A team of aurora scientists have discovered a new kind of light in the sky – and called it ‘Steve’.
The phenomenon was spotted by the University of Calgary’s Eric Donovan, who noticed it in photographs that had been posted on a Facebook page.
The Facebook group had described it as a proton arc, but Professor Donovan knew proton auroras aren’t visible.
However, he did not recognise the night light as a catalogue phenomenon.
The European Space Agency (ESA) measured the light 300km above the surface of the Earth using electric field instruments.
It found the temperature inside the gas stream was 3,000C hotter than outside it.
The gas in the 25km-wide phenomenon was flowing 600 times faster than the air on either side.
Scientists believe the light isn’t an aurora as it does not stem from the interaction of solar particles with the Earth’s magnetic field.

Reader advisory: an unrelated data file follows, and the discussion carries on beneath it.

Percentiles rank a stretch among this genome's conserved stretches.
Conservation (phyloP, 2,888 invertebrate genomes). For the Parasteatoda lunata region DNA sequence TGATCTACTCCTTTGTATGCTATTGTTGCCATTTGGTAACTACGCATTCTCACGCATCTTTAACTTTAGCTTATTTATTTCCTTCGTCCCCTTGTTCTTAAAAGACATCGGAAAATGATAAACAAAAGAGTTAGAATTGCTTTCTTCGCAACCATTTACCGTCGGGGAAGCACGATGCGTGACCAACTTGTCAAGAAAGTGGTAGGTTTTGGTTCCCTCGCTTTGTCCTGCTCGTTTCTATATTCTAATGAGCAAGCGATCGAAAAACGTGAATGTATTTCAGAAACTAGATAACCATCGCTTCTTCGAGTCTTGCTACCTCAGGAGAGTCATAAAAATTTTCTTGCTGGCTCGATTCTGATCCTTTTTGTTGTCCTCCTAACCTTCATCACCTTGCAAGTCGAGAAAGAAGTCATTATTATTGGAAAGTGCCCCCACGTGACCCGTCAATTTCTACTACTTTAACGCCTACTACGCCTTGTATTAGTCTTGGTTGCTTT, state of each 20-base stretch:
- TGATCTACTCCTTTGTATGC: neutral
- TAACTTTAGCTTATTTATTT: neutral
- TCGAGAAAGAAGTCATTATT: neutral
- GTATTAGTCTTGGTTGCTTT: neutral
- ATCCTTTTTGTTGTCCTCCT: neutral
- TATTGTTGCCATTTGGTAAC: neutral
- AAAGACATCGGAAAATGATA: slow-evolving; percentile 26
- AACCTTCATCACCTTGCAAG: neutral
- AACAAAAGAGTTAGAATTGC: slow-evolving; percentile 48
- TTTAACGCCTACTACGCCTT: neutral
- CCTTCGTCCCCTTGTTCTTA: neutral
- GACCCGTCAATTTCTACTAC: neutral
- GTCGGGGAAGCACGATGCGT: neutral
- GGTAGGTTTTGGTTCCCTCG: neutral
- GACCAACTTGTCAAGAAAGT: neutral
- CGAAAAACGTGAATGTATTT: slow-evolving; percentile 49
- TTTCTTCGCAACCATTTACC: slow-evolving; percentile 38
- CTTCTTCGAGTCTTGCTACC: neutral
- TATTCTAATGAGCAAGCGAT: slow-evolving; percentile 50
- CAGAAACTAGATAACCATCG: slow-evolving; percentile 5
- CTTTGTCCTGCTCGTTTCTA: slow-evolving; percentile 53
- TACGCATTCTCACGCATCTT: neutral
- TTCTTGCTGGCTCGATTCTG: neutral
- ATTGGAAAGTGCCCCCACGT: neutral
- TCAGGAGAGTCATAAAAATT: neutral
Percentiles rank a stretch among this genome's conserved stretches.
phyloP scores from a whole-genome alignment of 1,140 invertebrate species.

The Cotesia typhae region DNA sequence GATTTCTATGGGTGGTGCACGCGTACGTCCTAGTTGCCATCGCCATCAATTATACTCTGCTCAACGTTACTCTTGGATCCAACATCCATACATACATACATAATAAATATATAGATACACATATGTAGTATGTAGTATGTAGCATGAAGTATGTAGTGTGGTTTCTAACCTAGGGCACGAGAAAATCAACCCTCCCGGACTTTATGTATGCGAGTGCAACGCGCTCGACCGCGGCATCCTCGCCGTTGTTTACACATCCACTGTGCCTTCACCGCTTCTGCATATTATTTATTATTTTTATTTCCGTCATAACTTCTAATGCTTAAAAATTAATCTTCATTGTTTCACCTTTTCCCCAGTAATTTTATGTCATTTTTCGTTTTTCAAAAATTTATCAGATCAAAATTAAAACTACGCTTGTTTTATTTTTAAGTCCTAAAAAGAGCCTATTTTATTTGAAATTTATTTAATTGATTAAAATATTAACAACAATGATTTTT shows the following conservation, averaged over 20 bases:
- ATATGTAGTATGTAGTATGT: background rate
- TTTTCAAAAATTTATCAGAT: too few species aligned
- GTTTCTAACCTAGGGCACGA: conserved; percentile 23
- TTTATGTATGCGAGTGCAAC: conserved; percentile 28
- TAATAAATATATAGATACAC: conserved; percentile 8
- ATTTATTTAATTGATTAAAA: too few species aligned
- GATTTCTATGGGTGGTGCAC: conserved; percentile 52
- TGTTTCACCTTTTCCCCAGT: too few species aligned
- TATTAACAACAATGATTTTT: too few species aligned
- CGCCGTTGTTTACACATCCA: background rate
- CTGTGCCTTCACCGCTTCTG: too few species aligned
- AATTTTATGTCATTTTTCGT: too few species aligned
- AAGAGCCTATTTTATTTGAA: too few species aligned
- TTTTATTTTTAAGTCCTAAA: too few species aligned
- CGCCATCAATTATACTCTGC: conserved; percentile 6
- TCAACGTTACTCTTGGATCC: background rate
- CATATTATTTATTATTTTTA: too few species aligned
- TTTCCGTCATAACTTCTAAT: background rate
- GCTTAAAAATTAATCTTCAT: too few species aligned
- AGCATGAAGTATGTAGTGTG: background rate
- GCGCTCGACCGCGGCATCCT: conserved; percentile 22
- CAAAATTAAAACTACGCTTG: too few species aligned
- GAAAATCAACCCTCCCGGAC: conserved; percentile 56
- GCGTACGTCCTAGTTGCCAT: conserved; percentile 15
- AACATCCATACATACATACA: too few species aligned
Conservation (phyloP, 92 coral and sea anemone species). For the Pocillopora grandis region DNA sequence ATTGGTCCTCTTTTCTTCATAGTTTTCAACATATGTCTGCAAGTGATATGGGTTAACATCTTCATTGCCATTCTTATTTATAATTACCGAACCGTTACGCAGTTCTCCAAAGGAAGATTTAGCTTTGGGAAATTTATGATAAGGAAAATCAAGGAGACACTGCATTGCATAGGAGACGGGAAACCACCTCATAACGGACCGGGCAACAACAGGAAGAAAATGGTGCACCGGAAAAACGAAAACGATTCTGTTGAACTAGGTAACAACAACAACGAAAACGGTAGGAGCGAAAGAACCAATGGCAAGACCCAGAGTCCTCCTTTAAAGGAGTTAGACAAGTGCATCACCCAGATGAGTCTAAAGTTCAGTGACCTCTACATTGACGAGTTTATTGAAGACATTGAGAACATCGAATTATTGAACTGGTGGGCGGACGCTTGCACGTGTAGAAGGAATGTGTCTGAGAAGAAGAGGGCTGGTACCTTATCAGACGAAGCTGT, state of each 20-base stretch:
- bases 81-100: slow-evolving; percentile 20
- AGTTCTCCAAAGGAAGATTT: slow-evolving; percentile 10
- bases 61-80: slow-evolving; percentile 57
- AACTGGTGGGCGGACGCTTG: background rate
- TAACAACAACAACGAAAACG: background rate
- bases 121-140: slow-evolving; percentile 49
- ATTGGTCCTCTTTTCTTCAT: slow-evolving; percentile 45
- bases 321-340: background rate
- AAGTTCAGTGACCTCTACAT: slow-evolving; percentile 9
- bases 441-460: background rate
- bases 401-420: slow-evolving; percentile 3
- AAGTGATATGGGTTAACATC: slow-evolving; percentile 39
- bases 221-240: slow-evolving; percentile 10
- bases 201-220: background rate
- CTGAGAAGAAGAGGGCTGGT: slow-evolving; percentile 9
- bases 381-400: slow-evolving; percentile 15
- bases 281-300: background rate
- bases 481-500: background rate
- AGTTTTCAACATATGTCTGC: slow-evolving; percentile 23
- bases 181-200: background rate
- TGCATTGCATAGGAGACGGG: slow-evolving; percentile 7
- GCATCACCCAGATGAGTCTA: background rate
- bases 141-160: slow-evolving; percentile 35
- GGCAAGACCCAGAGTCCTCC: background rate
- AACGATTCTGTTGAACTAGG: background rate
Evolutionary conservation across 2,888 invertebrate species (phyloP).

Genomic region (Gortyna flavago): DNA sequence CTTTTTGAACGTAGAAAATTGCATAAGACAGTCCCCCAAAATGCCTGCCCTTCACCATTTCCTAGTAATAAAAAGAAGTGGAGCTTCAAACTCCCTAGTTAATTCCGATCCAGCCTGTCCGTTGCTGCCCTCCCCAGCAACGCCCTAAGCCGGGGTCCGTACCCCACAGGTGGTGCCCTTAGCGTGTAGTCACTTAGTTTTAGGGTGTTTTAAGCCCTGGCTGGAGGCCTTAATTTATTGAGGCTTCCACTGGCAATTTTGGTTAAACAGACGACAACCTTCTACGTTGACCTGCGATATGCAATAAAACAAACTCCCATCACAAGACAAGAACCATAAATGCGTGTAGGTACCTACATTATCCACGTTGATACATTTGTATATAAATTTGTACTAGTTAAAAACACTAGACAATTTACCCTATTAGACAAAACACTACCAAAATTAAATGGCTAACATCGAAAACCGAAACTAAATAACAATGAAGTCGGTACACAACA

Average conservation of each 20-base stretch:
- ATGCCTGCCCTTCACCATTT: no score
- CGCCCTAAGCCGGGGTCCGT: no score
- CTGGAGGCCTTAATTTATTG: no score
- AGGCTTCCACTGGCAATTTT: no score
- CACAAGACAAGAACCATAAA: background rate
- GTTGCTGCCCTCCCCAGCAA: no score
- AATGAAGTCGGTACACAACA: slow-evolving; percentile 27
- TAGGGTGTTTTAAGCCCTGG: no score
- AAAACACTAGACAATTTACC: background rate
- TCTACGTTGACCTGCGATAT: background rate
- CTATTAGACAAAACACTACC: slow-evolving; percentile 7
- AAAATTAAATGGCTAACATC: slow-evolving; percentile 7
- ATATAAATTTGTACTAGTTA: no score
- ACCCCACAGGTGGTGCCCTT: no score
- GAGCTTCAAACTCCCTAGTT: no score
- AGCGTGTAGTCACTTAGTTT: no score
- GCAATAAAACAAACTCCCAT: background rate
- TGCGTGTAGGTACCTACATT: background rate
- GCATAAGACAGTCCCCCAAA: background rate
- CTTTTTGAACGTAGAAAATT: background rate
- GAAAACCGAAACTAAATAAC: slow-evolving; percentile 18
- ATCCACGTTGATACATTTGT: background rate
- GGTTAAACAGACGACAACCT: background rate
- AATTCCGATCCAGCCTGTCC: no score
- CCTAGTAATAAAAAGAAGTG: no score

It has been reported that the group named it Steve in tribute to animated 2006 movie Over the Hedge, in which characters give the name to something they have not seen before.
Steve was examined by the ESA’s magnetic field Swarm mission.
Professor Donovan said: ‘It turns out that Steve is actually remarkably common, but we hadn’t noticed it before.
‘It’s thanks to ground-based observations, satellites, today’s explosion of access to data and an army of citizen scientists joining forces to document it.
‘Swarm allows us to measure it and I’m sure will continue to help resolve some unanswered questions.”
ESA’s Swarm mission scientist, Roger Haagmans, said: ‘It is amazing how a beautiful natural phenomenon, seen by observant citizens, can trigger scientists’ curiosity.
‘The ground network and the electric and magnetic field measurements made by Swarm are great tools that can be used to better understand Steve. This is a nice example of society for science.’